Too LuaJIT to quit

I’ve been happily trundling along with Lua these past few months, and gotten a fair bit of experience with it.  Before using Lua, I was a hard core C# zealot.  I have a github repository of a ton of C# stuff that I’ve done in the past.  A huge bulk of that library of stuff is interop calls to other parts of Windows, OpenGL, and various other obscure libraries that will never have formal .net framework support.

I love C# as a language.  Really I love well done garbage collection, otherwise, it’s just another in a long line of ‘C’ inspired languages.

One thing I find particularly challenging with C# is that there isn’t always an interop library available for the latest and greatest cool thing.  Nowadays, invariably it will show up, but still, not always.  For example, the very first attempts at interop with a Kinect were not using C#.  In addition, C# is limited in that it is not really native to all platforms on the planet.

So, what about Lua?  Well, Lua, although it works fairly nicely with C interop, is a bit much to deal with.  In order to write a simple wrapper might require quite a few likely error prone steps.  The state of things is such that it’s best done using a tool, such as tolua, or tolua++.  These tools will invariably write a bit of C code that wraps the library call in question with some  more goo, dealing with marshalling parameters if necessary, and the like.

Then, along comes LuaJIT.  There are a number of good things about LuaJIT.  One of the most important is that it runs much faster than the standard Lua distribution.  In some cases, the code runs as fast as standard compiled C code does.  At the very least, I believe it runs faster than any of the other scripting language environments, including the V8 processor for JavaScript.

The thing that got me to look at it though was not just the speed, although that’s a great bonus.  The other thing is the easier interop to libraries.  With LuaJIT, there is this FFI technology that allows you to make library calls by doing nothing more than taking the standard C definitions of those functions and putting them within some brackets.  The LuaJIT parser can read the standard C declaratons, and generate the appropriate stub call, do the marshalling of parameters, and all that stuff.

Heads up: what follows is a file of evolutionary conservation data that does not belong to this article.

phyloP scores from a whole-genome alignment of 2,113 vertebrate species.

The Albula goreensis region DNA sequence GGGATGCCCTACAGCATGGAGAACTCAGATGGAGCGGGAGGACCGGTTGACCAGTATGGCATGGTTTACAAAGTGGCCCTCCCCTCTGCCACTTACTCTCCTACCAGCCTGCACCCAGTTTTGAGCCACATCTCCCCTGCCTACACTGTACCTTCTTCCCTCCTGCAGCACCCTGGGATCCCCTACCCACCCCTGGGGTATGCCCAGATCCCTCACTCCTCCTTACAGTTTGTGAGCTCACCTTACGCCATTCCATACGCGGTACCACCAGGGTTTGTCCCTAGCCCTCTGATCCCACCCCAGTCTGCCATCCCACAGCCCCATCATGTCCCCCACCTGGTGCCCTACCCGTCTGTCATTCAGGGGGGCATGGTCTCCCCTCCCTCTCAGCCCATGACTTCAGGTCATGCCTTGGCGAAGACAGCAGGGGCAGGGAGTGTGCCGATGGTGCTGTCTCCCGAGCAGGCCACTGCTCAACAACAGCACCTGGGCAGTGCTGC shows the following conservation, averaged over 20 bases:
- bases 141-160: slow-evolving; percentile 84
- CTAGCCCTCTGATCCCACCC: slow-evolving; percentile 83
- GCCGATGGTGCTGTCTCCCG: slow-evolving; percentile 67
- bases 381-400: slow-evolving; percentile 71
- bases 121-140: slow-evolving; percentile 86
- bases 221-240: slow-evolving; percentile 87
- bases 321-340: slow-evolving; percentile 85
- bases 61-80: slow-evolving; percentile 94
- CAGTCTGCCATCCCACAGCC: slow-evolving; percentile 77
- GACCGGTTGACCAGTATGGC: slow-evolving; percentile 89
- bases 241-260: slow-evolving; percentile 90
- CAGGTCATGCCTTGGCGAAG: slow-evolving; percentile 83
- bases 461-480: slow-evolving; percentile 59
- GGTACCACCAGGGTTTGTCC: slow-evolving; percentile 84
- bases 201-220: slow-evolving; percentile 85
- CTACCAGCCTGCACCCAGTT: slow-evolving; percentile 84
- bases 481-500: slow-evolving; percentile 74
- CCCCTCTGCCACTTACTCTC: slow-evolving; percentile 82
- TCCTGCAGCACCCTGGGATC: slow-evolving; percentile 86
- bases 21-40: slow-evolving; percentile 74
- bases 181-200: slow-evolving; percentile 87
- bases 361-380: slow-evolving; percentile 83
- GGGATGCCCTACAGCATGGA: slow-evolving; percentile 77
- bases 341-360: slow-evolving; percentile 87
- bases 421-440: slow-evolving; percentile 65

Well gee!  That’s just a godsend.  I was really dreading having to write all that wrapper good, bloating my code in the process.  With LuaJIT, I don’t have to.  I just need to make sure my declarations are exactly right, and then make calls to functions almost as easily as if they were just Lua calls.

Another bonus is the easy treatment of structure types.  You can use the familiar:

typedef struct { int x,y;} POINT;

And that works just fine.  Similarly, if you want to create an array of rgb pixels: typedef struct {byte r,g,b;} pixel_rgb

And you’re all set.  This latter one is useful if you’re doing any rendering, because from Lua I can now do “direct access” to stuff, like I do in C, although there is still managed memory safety.  This reduces the memory footprint of my code, and speeds things up dramatically, particularly when I’m transferring from a pixel buffer to a texture object for display on the screen.

LuaJIT is a departure from the normal Lua distribution, which just recently had a release.  I for one welcome the departure.  It allows for much more flexibility in how to do things.

One thing that I discovered as I was trying out LuaJIT.  The first library I connected to was the gdi32.dll on Windows.  I wanted to get a device context for the screen, and then draw lines, ellipse, and rectangles.  Easy enough.  I did discover something along the way though.  I thought Rectangle() would be really fast, hardware accelerated goodness.  As it turns out, it took many seconds to draw a few hundred on the screen.  I thought that was rather odd, so I tried out RoundedRect() to see how much worse that was going to perform.  Given the same number of rectangles, it displayed in the blink of an eye!  Go figure.  I guess somewhere in the graphics pipeline, rounded rectangles got optimized, and straight ones did not.  that’s a good fact to know.

One thing that makes this interesting to me is the ease with which this little experiment can be achieved.  Since it’s Lua, it’s a small matter of script to get things going.  There is no explicit “compile” phase.  Just write a little script and run it, and see what happens.

Given the speed, the interop capabilities, and the general ease of use of Lua, I’m wondering if I ever really need to use anything else to do system type programming.  I did write all those libraries in C#, but maintaining, and extending them is quite a chore, an art and science, and a generally error prone activity to get them absolutely right.

The next thing I’ll try, after finishing up some more of GDI and User32, is hook up the USB port functions to see how hard it will be to Kinect.


2 Comments on “Too LuaJIT to quit”

  1. Dave Lannan says:

    Hi, I’d like to also give the thumbs up to the LuaJIT system – have been using Lua since 2002 and its a lovely _simple_ language to use. LuaJIT + FFI is like the icing on the cake, speed + flexibility 🙂

    I know this article is a bit old now.. hope you are still working with LuaJIT. I have been working on a OpenGLES interface for phones, and pc’s. Just to make dev life easy.

    • Yes, still working with LuaJIT. I’ve done a number of other articles since this one. The current version of LuaJIT has improvements in the FFI which make it even easier to use as a replacement for typical C/C++ code.

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